In May, FJP embarked on a learning trip to Europe with reform-minded prosecutors from around the country interested in exploring international models and innovative strategies for reducing incarceration and responding to drug use that they can take back to their communities. First, we went to Germany to study the country’s charging and plea bargaining approaches, dramatically lower rates and reduced length of incarceration as compared to the US, rehabilitative and nonpunitive youth justice practices, and more humane thinking around confinement and reentry. Then, the group went to Portugal to learn about how officials there responded to a drug-based public health epidemic with a decriminalization model that has been in place for two decades and shifted resources away from enforcement and toward life-saving treatment and harm reduction approaches. Throughout the trip, the group met with a variety of stakeholders, including other prosecutors, judges, police, members of parliament, service providers, corrections officials, individuals with lived experience in the justice system, and more. Elected leaders from the trip are now thinking about how to implement strategies and practices they saw in their jurisdictions—including harm reduction approaches to address the opioid crisis. Also this month, FJP released a new video highlighting how 21st Century prosecutors are transforming the criminal justice system from within.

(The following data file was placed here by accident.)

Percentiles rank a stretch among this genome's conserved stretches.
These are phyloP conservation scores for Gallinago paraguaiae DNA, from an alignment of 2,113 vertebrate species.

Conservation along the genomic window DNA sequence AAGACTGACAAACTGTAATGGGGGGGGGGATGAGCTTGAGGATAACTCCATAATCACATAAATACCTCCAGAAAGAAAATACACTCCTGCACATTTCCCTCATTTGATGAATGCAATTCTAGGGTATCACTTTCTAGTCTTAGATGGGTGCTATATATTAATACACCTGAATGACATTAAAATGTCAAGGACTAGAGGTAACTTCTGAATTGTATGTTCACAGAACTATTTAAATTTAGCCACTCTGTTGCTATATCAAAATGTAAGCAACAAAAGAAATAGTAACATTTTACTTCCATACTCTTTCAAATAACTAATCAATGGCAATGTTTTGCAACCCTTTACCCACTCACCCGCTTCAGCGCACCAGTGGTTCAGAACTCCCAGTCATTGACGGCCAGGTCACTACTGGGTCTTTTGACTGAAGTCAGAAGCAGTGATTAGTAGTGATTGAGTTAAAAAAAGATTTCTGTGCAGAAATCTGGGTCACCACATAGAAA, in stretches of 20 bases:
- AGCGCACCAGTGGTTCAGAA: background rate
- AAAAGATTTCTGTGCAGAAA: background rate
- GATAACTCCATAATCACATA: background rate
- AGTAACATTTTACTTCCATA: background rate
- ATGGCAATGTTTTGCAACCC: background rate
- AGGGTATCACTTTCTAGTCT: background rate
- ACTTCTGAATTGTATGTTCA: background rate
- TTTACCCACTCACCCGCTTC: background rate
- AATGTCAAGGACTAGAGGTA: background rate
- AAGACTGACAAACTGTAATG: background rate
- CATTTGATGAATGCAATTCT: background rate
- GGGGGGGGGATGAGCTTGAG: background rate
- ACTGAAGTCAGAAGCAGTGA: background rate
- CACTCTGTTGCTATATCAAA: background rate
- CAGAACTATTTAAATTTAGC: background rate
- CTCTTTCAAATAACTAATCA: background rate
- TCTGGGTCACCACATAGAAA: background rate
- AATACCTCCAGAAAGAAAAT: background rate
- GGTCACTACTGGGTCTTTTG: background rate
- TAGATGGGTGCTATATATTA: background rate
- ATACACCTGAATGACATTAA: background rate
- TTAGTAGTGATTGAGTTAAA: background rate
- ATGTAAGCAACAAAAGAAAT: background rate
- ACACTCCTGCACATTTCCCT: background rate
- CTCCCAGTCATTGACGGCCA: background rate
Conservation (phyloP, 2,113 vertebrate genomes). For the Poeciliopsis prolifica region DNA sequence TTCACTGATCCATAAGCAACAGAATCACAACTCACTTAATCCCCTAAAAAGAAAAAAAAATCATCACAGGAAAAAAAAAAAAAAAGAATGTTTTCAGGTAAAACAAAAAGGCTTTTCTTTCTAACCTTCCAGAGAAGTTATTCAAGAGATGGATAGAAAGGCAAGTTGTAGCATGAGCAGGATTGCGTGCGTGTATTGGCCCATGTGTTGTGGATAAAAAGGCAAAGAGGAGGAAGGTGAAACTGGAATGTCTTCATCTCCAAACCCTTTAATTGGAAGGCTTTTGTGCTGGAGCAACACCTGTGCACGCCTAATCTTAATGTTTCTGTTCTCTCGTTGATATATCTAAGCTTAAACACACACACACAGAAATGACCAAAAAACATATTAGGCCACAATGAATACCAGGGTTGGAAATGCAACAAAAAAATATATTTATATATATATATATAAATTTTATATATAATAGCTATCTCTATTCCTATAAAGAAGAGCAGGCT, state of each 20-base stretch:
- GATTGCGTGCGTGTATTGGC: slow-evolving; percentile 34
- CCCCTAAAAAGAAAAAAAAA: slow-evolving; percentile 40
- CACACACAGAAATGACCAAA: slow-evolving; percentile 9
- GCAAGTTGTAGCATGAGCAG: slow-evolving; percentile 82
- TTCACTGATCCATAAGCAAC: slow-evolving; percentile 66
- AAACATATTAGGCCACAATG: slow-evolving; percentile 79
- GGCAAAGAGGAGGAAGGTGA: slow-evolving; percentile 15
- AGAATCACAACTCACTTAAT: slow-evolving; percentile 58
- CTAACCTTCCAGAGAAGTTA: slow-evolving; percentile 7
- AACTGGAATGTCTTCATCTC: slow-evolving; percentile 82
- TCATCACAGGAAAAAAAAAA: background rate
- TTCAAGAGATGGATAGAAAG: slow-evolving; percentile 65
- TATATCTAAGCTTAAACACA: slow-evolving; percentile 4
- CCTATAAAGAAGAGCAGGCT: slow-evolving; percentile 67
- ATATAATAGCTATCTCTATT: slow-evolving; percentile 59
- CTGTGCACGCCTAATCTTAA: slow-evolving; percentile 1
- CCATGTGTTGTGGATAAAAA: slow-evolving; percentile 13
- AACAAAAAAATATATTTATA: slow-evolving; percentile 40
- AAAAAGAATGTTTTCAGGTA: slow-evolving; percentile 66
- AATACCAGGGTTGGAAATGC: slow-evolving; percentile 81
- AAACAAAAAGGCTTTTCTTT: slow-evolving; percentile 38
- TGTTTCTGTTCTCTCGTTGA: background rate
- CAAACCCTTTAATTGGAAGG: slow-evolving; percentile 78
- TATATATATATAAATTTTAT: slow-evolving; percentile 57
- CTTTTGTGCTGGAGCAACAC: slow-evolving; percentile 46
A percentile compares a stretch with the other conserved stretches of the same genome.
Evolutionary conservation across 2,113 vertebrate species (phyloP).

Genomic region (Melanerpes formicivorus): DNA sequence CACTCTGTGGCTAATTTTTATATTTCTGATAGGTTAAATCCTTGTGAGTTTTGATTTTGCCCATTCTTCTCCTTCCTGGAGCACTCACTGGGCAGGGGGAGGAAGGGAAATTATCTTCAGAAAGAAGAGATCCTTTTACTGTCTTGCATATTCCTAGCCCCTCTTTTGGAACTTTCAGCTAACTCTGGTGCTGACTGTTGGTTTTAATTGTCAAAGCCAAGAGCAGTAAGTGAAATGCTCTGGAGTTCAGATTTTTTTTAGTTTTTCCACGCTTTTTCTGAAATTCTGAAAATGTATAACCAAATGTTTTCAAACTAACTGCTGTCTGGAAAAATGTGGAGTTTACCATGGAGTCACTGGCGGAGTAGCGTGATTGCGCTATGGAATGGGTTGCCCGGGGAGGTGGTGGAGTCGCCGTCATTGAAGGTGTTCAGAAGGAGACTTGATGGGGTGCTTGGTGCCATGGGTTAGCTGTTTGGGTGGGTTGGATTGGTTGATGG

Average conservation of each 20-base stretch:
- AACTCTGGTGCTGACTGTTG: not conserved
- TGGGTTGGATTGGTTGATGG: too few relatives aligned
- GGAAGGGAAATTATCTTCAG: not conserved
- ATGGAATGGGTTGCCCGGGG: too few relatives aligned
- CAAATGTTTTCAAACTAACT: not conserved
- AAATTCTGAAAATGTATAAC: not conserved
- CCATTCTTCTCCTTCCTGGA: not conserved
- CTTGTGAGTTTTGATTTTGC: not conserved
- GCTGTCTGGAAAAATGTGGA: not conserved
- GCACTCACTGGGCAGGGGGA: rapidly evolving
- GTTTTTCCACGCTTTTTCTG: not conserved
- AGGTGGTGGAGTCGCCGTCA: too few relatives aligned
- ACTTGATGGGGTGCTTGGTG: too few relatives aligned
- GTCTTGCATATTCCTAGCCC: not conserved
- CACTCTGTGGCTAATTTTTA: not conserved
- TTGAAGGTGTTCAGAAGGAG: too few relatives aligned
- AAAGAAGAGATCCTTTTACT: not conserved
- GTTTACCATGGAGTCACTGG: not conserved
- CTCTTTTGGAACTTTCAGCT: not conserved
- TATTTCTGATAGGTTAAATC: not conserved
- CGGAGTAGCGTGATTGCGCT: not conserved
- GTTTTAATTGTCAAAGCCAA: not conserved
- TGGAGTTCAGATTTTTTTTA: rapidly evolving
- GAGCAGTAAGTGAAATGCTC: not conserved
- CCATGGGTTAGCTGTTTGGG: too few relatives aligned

Prison Policy Initiative
In May, the Prison Policy Initiative was thrilled to see Washington and Nevada become the fifth and sixth states to end prison gerrymandering. From now on, these states will count incarcerated people as residents of their hometowns when it comes to redistricting, rather than as residents of the places where they are incarcerated. Legal Director Aleks Kajstura was present as Gov. Jay Inslee signed the Washington bill into law; she explains that, "Counting incarcerated people as residents of the prison gives extra representation to the prison district, dilutes the votes of everyone who does not live next to the state's largest prison, and distorts the constitutional principle of one person, one vote." Nevada's victory was particularly exciting, as the bill passed alongside another bill to restore the vote to formerly incarcerated people. Legislation to end prison gerrymandering is currently pending in six other states.

Last week, Court Watch NYC released its latest "report" -- it is a public education booklet highlighting stories from Queens Criminal Court in preparation for the upcoming June 25th District Attorney election. The booklet informs readers about the power of the district attorney in practice, the importance of this election, and it suggests ways to take action. You can download the booklet in English, Spanish, or Mandarin here:

Promise of Justice Initiative